Amadinda Percussion Group

John Cage: Works for Percussion, Vol. 4

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John Cage: Works for Percussion, Vol. 4 Review

by Uncle Dave Lewis

John Cage: Works for Percussion Vol. 4 [1940-1956] is the fourth installment in the Hungarian Amadinda Percussion Group's survey of John Cage's percussion literature, which, as a whole, is part of the lifeblood of any percussion ensemble. This disc combines Cage's sparsely populated I Ching-derived score 27'10.554 for a percussionist with one of Cage's least-known efforts, Fads and Fancies in the Academy from the 1940s and the previously wholly unknown Four Dances: What so proudly we hail from 1942. 27'10.554, dating from 1956, is scored for solo percussionist, and Amadinda Percussion Group does not depart from Cage's wishes in this respect, as the work is played by leader Zoltán Rácz alone. However, he does multi-track his recording, and for good reason -- the events in 27'10.554 are few, and rather far apart, but located very precisely within the basic time perimeter specified in the title. It won't make a lot of difference to most listeners, who will conclude that there's simply not enough going on in 27'10.554 to make it worth one's while, whereas others familiar with this peculiar idiom of Cage's will find it par for the course, if not particularly outstanding.

Fads and Fancies in the Academy is one of Cage's funniest pieces and was recorded very effectively by Essential Music under John Kennedy for mode. Amadinda Percussion Group's version isn't bad, but somehow it just doesn't have the joie de vivre that Essential Music brings to the work. The premiere, Four Dances: What so proudly we hail is likewise humorous in nature, and annotator András Wilheim comments that a missing score page made the business of preparing this recording a difficult task until that errant page was finally located. Seems that there is more missing to Four Dances: What so proudly we hail than just that -- its last movement, scored mostly for piano and tom tom alone, sounds like the score is incompletely filled out to start with. As this piece was given in 1942 at least on one occasion, perhaps there is some aspect of it that Cage left up to improvisation or to "chance" (pardon the pun), as the last dance sounds a little too naked. Performance-wise, it's not too bad, and it's a treat both to hear eminent Bartók and Debussy expert Zoltán Kocsis playing Cage, not to mention the unbridled banjo-like Americana that pours forth from the piano in the first movement. Cage himself would show more restraint in terms of revisiting America's past in works like Apartment House 1776 and its nephew, 44 Harmonies, but the folksiness of this piece is revelatory.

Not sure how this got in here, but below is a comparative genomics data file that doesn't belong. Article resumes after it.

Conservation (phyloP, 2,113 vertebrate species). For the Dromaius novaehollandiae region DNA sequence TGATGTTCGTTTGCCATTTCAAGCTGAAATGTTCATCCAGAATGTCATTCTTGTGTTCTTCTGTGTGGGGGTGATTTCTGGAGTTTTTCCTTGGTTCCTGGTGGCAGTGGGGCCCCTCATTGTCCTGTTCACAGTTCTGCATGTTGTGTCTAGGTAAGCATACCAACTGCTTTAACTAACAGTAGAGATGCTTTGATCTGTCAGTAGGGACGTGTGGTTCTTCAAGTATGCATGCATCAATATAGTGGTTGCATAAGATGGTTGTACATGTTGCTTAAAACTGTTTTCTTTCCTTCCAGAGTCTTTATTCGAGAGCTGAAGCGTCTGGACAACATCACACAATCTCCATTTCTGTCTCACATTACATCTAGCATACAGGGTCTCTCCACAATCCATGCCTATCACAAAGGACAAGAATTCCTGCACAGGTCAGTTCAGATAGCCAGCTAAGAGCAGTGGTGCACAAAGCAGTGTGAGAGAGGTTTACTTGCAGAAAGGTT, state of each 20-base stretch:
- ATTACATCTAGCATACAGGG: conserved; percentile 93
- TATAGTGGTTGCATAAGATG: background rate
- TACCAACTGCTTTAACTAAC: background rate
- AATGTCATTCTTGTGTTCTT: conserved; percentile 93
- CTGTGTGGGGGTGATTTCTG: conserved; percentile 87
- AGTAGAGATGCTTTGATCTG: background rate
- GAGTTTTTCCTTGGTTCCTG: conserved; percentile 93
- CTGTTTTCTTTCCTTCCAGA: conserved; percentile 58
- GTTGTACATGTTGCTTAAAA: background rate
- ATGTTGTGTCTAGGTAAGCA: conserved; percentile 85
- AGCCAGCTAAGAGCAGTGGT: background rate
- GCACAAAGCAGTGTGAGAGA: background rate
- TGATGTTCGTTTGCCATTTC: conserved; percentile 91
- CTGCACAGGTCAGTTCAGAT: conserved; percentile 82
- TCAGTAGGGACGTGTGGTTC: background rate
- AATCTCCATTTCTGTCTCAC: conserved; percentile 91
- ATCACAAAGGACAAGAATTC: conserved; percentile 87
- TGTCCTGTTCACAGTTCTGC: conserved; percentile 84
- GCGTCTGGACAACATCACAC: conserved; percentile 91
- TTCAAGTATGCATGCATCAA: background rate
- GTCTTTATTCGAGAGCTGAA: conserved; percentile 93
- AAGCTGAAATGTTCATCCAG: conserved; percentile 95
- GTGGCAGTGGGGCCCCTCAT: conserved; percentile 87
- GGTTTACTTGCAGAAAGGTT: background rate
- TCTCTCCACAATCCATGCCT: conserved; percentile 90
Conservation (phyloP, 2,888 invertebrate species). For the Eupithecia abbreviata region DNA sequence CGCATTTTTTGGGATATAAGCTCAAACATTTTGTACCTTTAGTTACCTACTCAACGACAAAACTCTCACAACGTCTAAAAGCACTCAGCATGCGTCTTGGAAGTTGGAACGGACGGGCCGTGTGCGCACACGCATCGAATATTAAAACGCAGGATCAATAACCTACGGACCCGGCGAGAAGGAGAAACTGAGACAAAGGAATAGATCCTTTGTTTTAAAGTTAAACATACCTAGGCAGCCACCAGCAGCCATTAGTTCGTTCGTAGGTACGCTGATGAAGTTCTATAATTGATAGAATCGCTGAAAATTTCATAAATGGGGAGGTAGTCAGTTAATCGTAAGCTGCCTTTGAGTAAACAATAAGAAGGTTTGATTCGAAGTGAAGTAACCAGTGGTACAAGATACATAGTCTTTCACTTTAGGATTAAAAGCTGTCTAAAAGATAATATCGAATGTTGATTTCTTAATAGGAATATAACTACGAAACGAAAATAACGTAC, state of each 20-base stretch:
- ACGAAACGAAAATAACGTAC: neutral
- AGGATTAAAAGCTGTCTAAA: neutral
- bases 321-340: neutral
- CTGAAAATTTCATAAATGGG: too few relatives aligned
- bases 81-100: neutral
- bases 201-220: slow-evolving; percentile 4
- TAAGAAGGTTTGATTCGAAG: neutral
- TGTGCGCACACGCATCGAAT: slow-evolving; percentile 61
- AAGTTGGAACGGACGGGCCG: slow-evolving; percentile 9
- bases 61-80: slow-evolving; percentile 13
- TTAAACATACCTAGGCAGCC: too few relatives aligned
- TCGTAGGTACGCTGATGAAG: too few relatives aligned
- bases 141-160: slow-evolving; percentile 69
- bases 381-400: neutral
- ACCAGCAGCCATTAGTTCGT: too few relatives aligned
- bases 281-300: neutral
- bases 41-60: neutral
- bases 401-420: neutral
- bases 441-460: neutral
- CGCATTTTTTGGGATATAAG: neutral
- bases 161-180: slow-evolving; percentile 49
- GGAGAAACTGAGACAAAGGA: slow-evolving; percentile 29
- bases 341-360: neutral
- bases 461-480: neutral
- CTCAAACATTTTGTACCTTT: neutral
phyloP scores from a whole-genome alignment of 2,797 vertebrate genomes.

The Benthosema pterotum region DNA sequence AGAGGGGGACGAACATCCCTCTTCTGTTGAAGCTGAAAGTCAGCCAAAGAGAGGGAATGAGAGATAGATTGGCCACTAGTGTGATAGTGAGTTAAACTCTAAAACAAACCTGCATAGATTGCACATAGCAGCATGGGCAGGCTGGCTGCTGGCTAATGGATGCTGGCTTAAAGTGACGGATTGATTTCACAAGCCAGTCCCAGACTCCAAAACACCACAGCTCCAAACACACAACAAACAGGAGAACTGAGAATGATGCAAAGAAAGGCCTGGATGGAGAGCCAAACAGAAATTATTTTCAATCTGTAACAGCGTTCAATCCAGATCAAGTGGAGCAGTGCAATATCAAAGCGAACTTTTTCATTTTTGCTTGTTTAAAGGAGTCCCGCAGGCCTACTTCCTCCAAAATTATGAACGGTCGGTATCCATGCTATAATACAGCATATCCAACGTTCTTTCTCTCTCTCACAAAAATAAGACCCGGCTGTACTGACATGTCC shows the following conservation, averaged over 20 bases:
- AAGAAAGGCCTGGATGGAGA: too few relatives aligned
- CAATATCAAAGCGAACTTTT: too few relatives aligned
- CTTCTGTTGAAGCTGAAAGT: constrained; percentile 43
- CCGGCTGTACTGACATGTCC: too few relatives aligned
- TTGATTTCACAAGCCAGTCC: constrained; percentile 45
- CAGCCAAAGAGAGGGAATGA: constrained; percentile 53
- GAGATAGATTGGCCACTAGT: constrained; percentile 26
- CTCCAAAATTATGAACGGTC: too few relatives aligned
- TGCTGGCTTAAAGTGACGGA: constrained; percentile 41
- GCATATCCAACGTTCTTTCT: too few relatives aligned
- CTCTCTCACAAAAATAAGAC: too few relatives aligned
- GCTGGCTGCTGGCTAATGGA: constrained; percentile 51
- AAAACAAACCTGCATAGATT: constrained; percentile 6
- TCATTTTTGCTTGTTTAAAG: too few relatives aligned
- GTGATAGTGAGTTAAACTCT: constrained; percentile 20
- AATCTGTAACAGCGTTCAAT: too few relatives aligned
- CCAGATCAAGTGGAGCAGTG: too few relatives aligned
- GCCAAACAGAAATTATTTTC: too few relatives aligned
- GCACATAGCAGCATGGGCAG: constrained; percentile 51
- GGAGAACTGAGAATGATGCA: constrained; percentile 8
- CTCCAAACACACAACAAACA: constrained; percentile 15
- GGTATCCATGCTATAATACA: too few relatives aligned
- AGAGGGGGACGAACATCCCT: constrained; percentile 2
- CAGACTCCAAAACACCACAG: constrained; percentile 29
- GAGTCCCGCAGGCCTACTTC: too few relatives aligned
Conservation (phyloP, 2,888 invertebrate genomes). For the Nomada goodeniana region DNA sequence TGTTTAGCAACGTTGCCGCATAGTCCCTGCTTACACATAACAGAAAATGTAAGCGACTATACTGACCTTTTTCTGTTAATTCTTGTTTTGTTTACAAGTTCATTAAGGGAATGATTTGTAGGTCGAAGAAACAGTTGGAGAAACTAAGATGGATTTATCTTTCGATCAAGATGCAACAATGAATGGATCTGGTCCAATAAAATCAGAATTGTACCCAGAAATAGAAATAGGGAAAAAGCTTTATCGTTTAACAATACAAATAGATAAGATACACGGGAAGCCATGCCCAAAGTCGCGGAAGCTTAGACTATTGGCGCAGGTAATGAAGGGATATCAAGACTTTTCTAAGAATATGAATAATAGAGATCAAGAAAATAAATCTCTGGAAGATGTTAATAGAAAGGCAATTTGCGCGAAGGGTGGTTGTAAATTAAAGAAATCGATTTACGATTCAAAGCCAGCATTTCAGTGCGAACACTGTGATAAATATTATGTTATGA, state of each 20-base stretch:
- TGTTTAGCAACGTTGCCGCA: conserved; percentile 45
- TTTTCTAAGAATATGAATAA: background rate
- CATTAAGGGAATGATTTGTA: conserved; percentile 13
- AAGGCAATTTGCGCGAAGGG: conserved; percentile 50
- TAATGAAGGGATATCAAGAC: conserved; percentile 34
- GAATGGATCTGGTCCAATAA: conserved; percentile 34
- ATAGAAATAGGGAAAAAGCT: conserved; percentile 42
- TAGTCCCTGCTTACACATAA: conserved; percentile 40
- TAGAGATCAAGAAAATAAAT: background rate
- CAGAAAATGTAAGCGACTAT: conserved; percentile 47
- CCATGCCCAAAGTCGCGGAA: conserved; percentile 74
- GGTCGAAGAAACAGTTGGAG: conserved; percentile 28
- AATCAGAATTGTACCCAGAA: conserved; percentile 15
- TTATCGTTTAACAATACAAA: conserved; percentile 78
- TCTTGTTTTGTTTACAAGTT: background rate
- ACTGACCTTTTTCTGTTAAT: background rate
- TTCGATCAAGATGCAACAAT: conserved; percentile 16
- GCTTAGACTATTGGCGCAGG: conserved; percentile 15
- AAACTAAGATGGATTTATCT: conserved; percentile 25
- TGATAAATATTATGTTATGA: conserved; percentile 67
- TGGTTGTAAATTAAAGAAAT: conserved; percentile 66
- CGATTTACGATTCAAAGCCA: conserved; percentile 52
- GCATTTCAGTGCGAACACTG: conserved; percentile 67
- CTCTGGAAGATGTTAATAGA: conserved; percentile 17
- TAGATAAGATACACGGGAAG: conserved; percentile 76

John Cage: Works for Percussion Vol. 4 [1940-1956] is not top-drawer Cage by any means, or even second-tier Cage -- this is the stuff from the bottom of the trunk. Nevertheless, it is a decent recording, and those who cultivate expert tastes in the music of Cage might well enjoy it a great deal.

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